OMAHA (DTN) -- U.S. Secretary of Agriculture Sonny Perdue announced on Monday he has directed USDA to aid farmers in five western Iowa counties hit especially hard by flooding last month.
In a news release, USDA announced Farm Service Agency (FSA) offices in the Iowa counties of Fremont, Harrison, Mills, Monona, Pottawattamie and Woodbury beginning Monday are accepting applications for the Emergency Conservation Program (ECP) to address the widespread damages from the most recent Missouri River flooding. ECP enrollment deadlines may vary by county and producers will need to contract their local FSA office for more information.
Flexibilities have been provided to reduce and streamline the burdensome environmental assessments typically required by ECP, according to USDA.
"USDA is committed to helping Iowa farmers, ranchers and communities impacted by the devastating flooding to successfully recover following this disaster," Perdue said. "Our staff in your local FSA Service Center is eager to help connect you with the vital services we offer, and where possible, putting people before paperwork."
Last week, FSA announced that emergency grazing use of Conservation Reserve Program (CRP) was approved in Iowa. Grazing will be allowed on CRP acres through May 14, 2019.
Other USDA programs are available to agricultural producers hit hard from flooding.
The Natural Resources Conservation Service (NRCS) provides financial resources through its Environmental Quality Incentives Program to help with immediate needs and long-term support to help from natural disasters and conserve water resources.
USDA has an emergency loan program that provides eligible farmers low-interest loans to help them recover from production and physical losses. In addition, USDA also offers additional programs tailored to the needs of specific agricultural sectors to help producers weather the financial impacts of major disasters and rebuild their operations.
Livestock owners and contract growers who experience above-normal livestock deaths due to specific weather events, as well as to disease or animal attacks, may qualify for assistance under USDA's Livestock Indemnity Program (LIP). Producers who suffer losses to or are prevented from planting agricultural commodities not covered by federal crop insurance may be eligible for assistance under USDA's Noninsured Crop Disaster Assistance Program if the losses were due to natural disasters.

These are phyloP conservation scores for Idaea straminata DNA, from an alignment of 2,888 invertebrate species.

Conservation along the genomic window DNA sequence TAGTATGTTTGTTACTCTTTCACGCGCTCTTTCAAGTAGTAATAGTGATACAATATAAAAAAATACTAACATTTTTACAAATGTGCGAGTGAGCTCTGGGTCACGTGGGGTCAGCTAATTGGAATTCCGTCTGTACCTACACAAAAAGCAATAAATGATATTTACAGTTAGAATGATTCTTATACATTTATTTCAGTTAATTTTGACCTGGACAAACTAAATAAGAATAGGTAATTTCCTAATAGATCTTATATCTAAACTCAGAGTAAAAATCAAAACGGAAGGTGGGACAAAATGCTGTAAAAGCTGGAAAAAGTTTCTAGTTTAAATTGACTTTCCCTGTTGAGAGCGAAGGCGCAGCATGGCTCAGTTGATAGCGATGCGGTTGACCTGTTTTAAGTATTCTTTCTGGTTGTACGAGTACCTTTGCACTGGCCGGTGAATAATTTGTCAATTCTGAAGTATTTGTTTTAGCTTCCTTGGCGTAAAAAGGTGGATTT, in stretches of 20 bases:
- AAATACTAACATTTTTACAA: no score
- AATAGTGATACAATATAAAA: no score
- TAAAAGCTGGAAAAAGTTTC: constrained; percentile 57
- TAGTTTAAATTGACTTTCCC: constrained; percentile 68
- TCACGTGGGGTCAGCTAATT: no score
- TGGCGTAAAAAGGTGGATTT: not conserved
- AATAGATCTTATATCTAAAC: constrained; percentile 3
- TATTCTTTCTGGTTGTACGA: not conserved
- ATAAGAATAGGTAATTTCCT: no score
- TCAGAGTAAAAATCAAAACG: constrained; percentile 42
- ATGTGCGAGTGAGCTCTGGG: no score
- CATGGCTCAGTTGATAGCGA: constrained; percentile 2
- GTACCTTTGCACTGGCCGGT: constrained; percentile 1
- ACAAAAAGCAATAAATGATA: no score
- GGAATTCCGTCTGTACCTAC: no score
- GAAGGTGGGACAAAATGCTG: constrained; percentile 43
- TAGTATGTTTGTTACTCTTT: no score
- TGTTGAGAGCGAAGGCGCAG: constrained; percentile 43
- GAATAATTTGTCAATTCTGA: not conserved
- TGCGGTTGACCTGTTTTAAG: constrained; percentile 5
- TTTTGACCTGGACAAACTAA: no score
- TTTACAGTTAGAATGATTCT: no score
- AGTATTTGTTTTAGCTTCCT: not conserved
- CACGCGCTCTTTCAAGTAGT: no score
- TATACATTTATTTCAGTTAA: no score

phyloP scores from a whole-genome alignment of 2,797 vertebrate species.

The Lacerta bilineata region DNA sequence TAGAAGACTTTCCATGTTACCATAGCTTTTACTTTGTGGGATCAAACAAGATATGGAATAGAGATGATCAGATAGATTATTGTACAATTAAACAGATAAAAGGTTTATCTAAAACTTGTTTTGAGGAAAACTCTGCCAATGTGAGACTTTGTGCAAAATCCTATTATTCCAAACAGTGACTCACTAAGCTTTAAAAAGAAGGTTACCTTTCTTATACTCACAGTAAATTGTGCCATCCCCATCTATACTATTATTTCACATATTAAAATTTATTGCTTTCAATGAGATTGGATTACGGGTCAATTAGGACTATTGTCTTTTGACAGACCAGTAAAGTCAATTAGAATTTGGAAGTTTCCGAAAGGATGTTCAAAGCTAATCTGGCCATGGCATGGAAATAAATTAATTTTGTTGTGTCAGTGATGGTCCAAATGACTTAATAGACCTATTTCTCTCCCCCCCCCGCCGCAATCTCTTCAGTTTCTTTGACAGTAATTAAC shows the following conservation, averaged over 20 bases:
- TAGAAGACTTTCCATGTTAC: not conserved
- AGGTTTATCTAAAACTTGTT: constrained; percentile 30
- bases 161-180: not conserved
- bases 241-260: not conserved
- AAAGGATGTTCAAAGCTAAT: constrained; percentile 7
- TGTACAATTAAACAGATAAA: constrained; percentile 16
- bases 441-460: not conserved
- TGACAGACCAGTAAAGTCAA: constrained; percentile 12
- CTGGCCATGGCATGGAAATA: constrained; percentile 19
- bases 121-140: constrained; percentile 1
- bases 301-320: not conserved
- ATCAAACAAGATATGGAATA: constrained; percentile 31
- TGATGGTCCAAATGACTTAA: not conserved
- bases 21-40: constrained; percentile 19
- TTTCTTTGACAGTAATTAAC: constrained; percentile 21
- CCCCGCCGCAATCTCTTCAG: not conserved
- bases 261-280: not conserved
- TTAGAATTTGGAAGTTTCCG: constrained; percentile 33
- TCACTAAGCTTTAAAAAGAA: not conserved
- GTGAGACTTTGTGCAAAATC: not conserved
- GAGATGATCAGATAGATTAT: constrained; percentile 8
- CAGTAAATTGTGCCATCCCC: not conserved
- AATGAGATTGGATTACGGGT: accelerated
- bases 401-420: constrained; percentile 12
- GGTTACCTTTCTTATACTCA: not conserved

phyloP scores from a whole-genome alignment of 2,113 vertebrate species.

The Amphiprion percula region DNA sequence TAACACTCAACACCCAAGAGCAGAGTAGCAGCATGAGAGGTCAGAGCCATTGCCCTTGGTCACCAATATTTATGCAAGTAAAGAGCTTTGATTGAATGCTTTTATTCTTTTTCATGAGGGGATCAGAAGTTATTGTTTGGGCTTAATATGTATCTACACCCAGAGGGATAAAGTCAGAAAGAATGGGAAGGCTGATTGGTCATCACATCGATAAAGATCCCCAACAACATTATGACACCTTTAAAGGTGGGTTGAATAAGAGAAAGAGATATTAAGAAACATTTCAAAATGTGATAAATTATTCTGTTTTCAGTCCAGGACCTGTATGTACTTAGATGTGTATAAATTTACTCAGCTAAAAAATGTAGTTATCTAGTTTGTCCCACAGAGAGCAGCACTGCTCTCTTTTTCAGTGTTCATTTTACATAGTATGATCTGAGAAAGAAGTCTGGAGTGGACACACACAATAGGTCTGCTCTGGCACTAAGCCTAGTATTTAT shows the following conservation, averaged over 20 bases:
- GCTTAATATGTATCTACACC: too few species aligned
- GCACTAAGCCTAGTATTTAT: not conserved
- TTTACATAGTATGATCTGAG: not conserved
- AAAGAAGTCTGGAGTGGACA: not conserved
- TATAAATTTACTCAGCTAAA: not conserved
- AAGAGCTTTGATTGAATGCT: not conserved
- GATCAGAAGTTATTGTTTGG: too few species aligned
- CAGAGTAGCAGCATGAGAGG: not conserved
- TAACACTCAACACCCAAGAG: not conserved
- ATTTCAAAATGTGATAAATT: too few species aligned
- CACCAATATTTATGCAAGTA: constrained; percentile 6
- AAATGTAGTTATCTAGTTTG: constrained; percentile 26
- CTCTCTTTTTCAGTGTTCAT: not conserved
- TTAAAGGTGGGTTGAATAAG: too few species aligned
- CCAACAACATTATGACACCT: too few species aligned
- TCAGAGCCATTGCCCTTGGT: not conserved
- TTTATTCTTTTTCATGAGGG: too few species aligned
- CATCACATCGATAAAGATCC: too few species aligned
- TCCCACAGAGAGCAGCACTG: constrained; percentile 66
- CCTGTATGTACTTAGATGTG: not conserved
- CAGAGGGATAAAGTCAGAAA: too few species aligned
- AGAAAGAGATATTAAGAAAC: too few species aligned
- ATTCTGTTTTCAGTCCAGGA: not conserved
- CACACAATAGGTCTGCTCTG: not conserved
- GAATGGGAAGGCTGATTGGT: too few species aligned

Iowa was not the only state to have producers eligible for USDA disaster programs. Nebraska also saw widespread flooding.
USDA announced on March 25 that 45 Nebraska counties were approved to begin accepting applications for the ECP to address damages from the flooding, according to a Nebraska FSA release from March 25. Emergency grazing on CRP acres in Nebraska was authorized at that time and grazing on CRP acres will end on April 30, 2019.
Nebraska livestock producers also have until Monday, April 15, to report to report livestock carcasses to the Nebraska Department of Environmental Quality (NDEQ). The NDEQ will log the information and USDA crews will handle pickup and disposal of the animals.
USDA also separately announced that farmers and ranchers who had previously received FSA debt forgiveness under restructuring plans can now apply for emergency loans as well.
Visit USDA's disaster resources website (https://www.usda.gov/…) to learn more. For more information on USDA disaster assistance programs, please contact your local USDA Service Center.
Russ Quinn can be reached at firstname.lastname@example.org
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